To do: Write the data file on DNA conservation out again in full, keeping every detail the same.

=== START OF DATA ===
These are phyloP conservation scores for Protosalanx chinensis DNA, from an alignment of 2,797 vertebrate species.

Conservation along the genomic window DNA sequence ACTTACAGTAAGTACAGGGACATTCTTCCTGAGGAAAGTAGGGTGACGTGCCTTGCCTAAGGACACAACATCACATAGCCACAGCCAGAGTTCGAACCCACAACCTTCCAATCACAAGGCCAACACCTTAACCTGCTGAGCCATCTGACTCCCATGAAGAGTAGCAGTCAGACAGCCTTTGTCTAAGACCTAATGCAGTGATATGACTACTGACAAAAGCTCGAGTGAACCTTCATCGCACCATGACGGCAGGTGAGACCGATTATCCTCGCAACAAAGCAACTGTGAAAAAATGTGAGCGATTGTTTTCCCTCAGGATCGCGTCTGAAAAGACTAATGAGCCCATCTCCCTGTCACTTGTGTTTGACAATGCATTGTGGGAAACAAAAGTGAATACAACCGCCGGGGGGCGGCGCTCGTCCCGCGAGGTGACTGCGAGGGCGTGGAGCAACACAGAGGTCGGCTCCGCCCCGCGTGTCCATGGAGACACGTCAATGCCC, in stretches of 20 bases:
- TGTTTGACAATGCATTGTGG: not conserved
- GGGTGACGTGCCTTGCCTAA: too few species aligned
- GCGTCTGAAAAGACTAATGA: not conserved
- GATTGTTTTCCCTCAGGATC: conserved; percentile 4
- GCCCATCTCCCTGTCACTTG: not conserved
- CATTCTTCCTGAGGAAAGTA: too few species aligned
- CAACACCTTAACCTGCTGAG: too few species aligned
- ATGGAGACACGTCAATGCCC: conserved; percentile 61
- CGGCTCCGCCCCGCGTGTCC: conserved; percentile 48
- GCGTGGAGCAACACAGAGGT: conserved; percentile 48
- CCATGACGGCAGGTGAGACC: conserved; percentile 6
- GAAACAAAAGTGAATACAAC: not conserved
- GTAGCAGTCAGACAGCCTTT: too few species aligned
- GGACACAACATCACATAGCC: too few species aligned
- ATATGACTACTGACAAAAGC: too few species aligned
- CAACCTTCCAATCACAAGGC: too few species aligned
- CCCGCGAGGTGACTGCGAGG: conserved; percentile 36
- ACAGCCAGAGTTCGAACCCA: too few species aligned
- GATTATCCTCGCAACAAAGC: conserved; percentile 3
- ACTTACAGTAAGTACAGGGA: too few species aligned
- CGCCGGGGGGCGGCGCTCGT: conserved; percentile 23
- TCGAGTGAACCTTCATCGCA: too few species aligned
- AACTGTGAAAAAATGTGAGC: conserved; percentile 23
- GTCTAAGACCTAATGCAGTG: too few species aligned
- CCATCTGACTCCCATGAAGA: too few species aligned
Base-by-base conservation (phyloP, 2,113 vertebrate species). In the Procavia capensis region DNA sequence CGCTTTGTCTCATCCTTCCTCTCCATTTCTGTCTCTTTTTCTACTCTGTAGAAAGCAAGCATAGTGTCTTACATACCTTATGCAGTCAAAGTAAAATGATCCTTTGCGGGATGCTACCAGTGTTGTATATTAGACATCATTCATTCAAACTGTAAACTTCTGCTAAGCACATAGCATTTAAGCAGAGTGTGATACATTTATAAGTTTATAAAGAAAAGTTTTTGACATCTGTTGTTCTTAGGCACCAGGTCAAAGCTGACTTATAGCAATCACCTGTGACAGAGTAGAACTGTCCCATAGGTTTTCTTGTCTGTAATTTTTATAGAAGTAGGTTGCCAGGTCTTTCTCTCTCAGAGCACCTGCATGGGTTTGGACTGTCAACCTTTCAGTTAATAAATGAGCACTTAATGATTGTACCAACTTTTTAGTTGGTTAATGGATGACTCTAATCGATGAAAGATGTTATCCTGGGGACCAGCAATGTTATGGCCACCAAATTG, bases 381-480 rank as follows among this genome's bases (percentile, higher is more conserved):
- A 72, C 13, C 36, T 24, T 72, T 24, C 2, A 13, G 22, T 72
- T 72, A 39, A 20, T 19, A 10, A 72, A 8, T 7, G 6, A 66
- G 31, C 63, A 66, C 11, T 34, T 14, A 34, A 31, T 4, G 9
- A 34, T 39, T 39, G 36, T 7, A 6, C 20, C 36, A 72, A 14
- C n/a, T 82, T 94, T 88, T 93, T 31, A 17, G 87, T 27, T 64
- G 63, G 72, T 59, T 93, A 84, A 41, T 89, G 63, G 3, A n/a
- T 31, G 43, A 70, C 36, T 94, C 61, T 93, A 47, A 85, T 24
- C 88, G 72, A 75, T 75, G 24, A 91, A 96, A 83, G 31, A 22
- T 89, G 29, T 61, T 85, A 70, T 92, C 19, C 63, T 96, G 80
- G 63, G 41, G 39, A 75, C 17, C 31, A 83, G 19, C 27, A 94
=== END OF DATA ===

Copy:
These are phyloP conservation scores for Protosalanx chinensis DNA, from an alignment of 2,797 vertebrate species.

Conservation along the genomic window DNA sequence ACTTACAGTAAGTACAGGGACATTCTTCCTGAGGAAAGTAGGGTGACGTGCCTTGCCTAAGGACACAACATCACATAGCCACAGCCAGAGTTCGAACCCACAACCTTCCAATCACAAGGCCAACACCTTAACCTGCTGAGCCATCTGACTCCCATGAAGAGTAGCAGTCAGACAGCCTTTGTCTAAGACCTAATGCAGTGATATGACTACTGACAAAAGCTCGAGTGAACCTTCATCGCACCATGACGGCAGGTGAGACCGATTATCCTCGCAACAAAGCAACTGTGAAAAAATGTGAGCGATTGTTTTCCCTCAGGATCGCGTCTGAAAAGACTAATGAGCCCATCTCCCTGTCACTTGTGTTTGACAATGCATTGTGGGAAACAAAAGTGAATACAACCGCCGGGGGGCGGCGCTCGTCCCGCGAGGTGACTGCGAGGGCGTGGAGCAACACAGAGGTCGGCTCCGCCCCGCGTGTCCATGGAGACACGTCAATGCCC, in stretches of 20 bases:
- TGTTTGACAATGCATTGTGG: not conserved
- GGGTGACGTGCCTTGCCTAA: too few species aligned
- GCGTCTGAAAAGACTAATGA: not conserved
- GATTGTTTTCCCTCAGGATC: conserved; percentile 4
- GCCCATCTCCCTGTCACTTG: not conserved
- CATTCTTCCTGAGGAAAGTA: too few species aligned
- CAACACCTTAACCTGCTGAG: too few species aligned
- ATGGAGACACGTCAATGCCC: conserved; percentile 61
- CGGCTCCGCCCCGCGTGTCC: conserved; percentile 48
- GCGTGGAGCAACACAGAGGT: conserved; percentile 48
- CCATGACGGCAGGTGAGACC: conserved; percentile 6
- GAAACAAAAGTGAATACAAC: not conserved
- GTAGCAGTCAGACAGCCTTT: too few species aligned
- GGACACAACATCACATAGCC: too few species aligned
- ATATGACTACTGACAAAAGC: too few species aligned
- CAACCTTCCAATCACAAGGC: too few species aligned
- CCCGCGAGGTGACTGCGAGG: conserved; percentile 36
- ACAGCCAGAGTTCGAACCCA: too few species aligned
- GATTATCCTCGCAACAAAGC: conserved; percentile 3
- ACTTACAGTAAGTACAGGGA: too few species aligned
- CGCCGGGGGGCGGCGCTCGT: conserved; percentile 23
- TCGAGTGAACCTTCATCGCA: too few species aligned
- AACTGTGAAAAAATGTGAGC: conserved; percentile 23
- GTCTAAGACCTAATGCAGTG: too few species aligned
- CCATCTGACTCCCATGAAGA: too few species aligned
Base-by-base conservation (phyloP, 2,113 vertebrate species). In the Procavia capensis region DNA sequence CGCTTTGTCTCATCCTTCCTCTCCATTTCTGTCTCTTTTTCTACTCTGTAGAAAGCAAGCATAGTGTCTTACATACCTTATGCAGTCAAAGTAAAATGATCCTTTGCGGGATGCTACCAGTGTTGTATATTAGACATCATTCATTCAAACTGTAAACTTCTGCTAAGCACATAGCATTTAAGCAGAGTGTGATACATTTATAAGTTTATAAAGAAAAGTTTTTGACATCTGTTGTTCTTAGGCACCAGGTCAAAGCTGACTTATAGCAATCACCTGTGACAGAGTAGAACTGTCCCATAGGTTTTCTTGTCTGTAATTTTTATAGAAGTAGGTTGCCAGGTCTTTCTCTCTCAGAGCACCTGCATGGGTTTGGACTGTCAACCTTTCAGTTAATAAATGAGCACTTAATGATTGTACCAACTTTTTAGTTGGTTAATGGATGACTCTAATCGATGAAAGATGTTATCCTGGGGACCAGCAATGTTATGGCCACCAAATTG, bases 381-480 rank as follows among this genome's bases (percentile, higher is more conserved):
- A 72, C 13, C 36, T 24, T 72, T 24, C 2, A 13, G 22, T 72
- T 72, A 39, A 20, T 19, A 10, A 72, A 8, T 7, G 6, A 66
- G 31, C 63, A 66, C 11, T 34, T 14, A 34, A 31, T 4, G 9
- A 34, T 39, T 39, G 36, T 7, A 6, C 20, C 36, A 72, A 14
- C n/a, T 82, T 94, T 88, T 93, T 31, A 17, G 87, T 27, T 64
- G 63, G 72, T 59, T 93, A 84, A 41, T 89, G 63, G 3, A n/a
- T 31, G 43, A 70, C 36, T 94, C 61, T 93, A 47, A 85, T 24
- C 88, G 72, A 75, T 75, G 24, A 91, A 96, A 83, G 31, A 22
- T 89, G 29, T 61, T 85, A 70, T 92, C 19, C 63, T 96, G 80
- G 63, G 41, G 39, A 75, C 17, C 31, A 83, G 19, C 27, A 94